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A Day to Remember

As a child, my classmates and I would dutifully practice and recite the poem ‘In Flanders Field’ for the yearly Remembrance Day ceremony put on at my school. My thoughts then were of memorization and trying not to trip up over the words of the poem while our community watched on. As ceremony continued, the senior citizens of our community would present themselves to us in uniform and polished medals and share their words on the impact of The War: what it meant to their generation, and in turn, ours. I remember looking at them, at how old they were, thinking that this war was long ago and that it meant little to me. I wondered why we had to participate in something that had nothing to do with us. I also remember their emotion, the tears in their eyes, opening their memories to us so we would see.

Time passes. I grew and began to realize that the war was not, as my child’s mind thought, so long ago. I began to see the young faces of these seniors and recognized what they endured: the bravery demonstrated by going off to war, the ultimate sacrifice they made to ensure future generations:my parents, my own, my children, would be free to have choice. What used to be a poem of recantation has now become a very emotional and real one for me. To see the source of the poem: red poppies growing over the graves of the fallen, the sheer number of the fallen. I look at my forbearers with new eyes. I wonder what they endured. What they sacrificed. How they were able to return to their ‘normal’ life. I remember because I have been taught to remember. I remember because stories teach us to remember. I remember so my children will remember.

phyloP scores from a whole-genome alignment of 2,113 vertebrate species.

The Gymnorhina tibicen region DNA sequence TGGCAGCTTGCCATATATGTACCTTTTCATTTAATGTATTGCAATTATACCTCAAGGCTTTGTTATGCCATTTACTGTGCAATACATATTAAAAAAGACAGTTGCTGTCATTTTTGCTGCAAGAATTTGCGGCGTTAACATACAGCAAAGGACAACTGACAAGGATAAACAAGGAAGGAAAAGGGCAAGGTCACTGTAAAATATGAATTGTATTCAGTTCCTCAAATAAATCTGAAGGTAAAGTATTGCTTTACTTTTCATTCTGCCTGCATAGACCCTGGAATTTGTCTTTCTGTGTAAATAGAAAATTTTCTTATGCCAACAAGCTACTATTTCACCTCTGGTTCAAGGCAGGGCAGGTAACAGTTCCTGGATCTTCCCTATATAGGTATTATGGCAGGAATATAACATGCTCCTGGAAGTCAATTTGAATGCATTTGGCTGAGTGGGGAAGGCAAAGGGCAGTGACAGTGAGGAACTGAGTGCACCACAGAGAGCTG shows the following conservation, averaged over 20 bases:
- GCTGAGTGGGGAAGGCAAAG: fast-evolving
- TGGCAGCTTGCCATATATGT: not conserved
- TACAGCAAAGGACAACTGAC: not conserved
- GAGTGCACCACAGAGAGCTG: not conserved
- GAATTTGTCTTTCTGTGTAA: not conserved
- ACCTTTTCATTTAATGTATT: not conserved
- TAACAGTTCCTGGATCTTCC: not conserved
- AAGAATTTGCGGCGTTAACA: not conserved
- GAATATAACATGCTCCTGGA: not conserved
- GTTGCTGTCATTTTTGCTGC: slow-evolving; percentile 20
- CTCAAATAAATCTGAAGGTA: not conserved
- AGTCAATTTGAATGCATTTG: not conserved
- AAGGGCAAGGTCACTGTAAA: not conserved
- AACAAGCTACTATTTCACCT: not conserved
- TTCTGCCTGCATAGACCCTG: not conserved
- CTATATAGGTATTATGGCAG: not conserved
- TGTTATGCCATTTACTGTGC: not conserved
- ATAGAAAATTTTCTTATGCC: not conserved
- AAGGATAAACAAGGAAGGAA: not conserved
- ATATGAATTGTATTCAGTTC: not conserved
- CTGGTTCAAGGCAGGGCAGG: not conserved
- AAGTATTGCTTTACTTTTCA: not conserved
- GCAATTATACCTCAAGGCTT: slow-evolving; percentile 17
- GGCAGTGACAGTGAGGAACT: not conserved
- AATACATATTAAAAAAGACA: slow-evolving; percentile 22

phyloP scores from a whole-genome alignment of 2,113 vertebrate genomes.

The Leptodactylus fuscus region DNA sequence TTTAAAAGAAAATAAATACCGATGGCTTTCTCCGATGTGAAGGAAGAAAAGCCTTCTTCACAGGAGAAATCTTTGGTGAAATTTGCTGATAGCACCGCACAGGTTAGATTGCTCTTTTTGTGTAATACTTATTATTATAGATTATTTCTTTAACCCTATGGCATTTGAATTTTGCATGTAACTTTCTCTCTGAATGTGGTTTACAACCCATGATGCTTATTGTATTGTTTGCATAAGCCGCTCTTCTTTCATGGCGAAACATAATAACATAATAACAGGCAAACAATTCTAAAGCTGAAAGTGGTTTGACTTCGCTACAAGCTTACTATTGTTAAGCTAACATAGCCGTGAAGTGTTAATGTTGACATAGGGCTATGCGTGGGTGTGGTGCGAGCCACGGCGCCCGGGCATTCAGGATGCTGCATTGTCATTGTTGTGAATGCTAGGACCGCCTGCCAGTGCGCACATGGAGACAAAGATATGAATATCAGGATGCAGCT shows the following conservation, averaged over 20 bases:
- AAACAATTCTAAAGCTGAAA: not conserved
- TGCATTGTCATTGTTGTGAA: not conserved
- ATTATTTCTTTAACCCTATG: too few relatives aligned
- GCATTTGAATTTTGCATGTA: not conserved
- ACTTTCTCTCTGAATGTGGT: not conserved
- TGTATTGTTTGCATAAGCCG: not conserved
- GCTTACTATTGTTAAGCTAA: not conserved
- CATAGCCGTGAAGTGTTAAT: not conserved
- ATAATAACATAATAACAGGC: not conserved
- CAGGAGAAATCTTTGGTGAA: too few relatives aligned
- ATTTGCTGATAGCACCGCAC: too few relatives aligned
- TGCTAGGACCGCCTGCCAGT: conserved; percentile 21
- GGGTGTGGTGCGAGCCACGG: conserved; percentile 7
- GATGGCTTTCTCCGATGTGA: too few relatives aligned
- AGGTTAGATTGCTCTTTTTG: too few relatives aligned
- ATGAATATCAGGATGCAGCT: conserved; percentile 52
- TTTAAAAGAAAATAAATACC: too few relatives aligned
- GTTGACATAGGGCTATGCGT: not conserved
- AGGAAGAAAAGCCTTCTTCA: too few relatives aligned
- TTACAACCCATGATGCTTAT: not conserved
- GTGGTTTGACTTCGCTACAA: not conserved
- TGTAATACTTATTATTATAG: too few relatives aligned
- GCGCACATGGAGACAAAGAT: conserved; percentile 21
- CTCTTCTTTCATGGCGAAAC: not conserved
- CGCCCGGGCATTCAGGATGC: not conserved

This November 11 marks 100 years since the start of the First World War, and 96 years from its end. 888,246 British or Colonial military lost their lives aPoppiesnd about 17 million people overall. In London this year, an installation by Paul Cummins, entitled “Blood Swept Lands and Seas of Red” has placed a ceramic poppy in the dry moat of the tower of London. Each poppy represents a British or Colonial military fatality during the war. This spectacular, visual display emulates, very clearly the blood spilled and lives lost during this war. Let us remember those who died to give us our today. Let us remember the men and women who have served, and continue to serve our country during times of war, conflict and peace. On Tuesday, November 11th at 11:11 a.m., the 11th month, the 11th day, the 11th hour, take pause and reflect what others have sacrificed to give you the freedom you have today. Two minutes of silence is little in comparison to what has been given already.

There are events scheduled for every community in the Lower Mainland. If you’re not familiar with Remembrance Day, I encourage you to attend, observe and try to appreciate the way we honour those who have and continue to sacrifice themselves to continue our democratic freedom. Your local libraries are involved, your city is involved, and you should involve yourself. This is a Day to Remember.